Context: Industry influence on health science and policy is a critical issue of our day. In 2015 the New York Times revealed that Coca-Cola paid scientists to form a Global Energy Balance Network promoting the notion that exercise, not dietary restraint, is the solution to the obesity epidemic—a claim few accept. This article examines the organizational dynamics and policy process behind Coke's efforts to sway obesity policy—globally and in China, a critical market—during 1995–2015.

Methods: In-depth, qualitative research during 2013–18 involved 10 weeks of fieldwork in Beijing, interviews with 25 leading experts, analysis of newsletters documenting all major obesity-related activities in China, interviews with 10 Euro-American experts, and extensive internet research on all major actors.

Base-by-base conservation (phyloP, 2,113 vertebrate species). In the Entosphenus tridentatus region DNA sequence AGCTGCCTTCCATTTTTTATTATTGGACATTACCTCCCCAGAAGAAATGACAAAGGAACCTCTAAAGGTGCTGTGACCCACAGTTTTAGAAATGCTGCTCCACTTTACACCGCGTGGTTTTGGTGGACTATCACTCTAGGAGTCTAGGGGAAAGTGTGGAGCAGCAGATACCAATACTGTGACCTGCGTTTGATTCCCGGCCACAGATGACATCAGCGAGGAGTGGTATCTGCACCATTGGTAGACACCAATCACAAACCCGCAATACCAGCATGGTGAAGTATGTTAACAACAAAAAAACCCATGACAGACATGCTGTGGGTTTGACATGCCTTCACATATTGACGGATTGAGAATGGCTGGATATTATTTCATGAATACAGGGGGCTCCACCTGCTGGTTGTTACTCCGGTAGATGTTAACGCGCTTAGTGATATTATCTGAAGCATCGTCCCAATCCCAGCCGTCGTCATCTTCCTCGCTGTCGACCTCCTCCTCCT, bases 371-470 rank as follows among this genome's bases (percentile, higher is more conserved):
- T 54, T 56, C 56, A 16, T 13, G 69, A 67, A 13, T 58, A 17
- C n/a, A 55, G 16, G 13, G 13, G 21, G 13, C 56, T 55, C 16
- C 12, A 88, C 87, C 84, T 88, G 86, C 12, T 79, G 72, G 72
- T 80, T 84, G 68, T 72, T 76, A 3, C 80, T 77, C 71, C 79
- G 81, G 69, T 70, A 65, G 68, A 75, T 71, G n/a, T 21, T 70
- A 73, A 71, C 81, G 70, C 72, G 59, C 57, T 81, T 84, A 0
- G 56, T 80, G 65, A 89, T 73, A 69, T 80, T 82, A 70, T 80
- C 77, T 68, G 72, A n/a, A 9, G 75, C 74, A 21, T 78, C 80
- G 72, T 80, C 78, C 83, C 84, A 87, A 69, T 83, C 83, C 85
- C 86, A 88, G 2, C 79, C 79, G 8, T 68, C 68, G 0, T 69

Findings: This article tells two intertwined stories (institutional dynamics, science making and policy making) at global and local-Chinese levels. Coke succeeded in redirecting China's obesity science and policy to emphasize physical activity. Key to its success was the industry-funded global nonprofit International Life Sciences Institute (ILSI). Beneath ILSI's public narrative of unbiased science and no policy advocacy lay a maze of hidden channels companies used to advance their interests. Working through those channels, Coca-Cola influenced China's science making and policy making during every phase in the policy process, from framing the issues to drafting official policy.

Conclusions: Though China is exceptional, ILSI promoted exercise globally, suggesting potentially significant impacts in other ILSI-branch countries.

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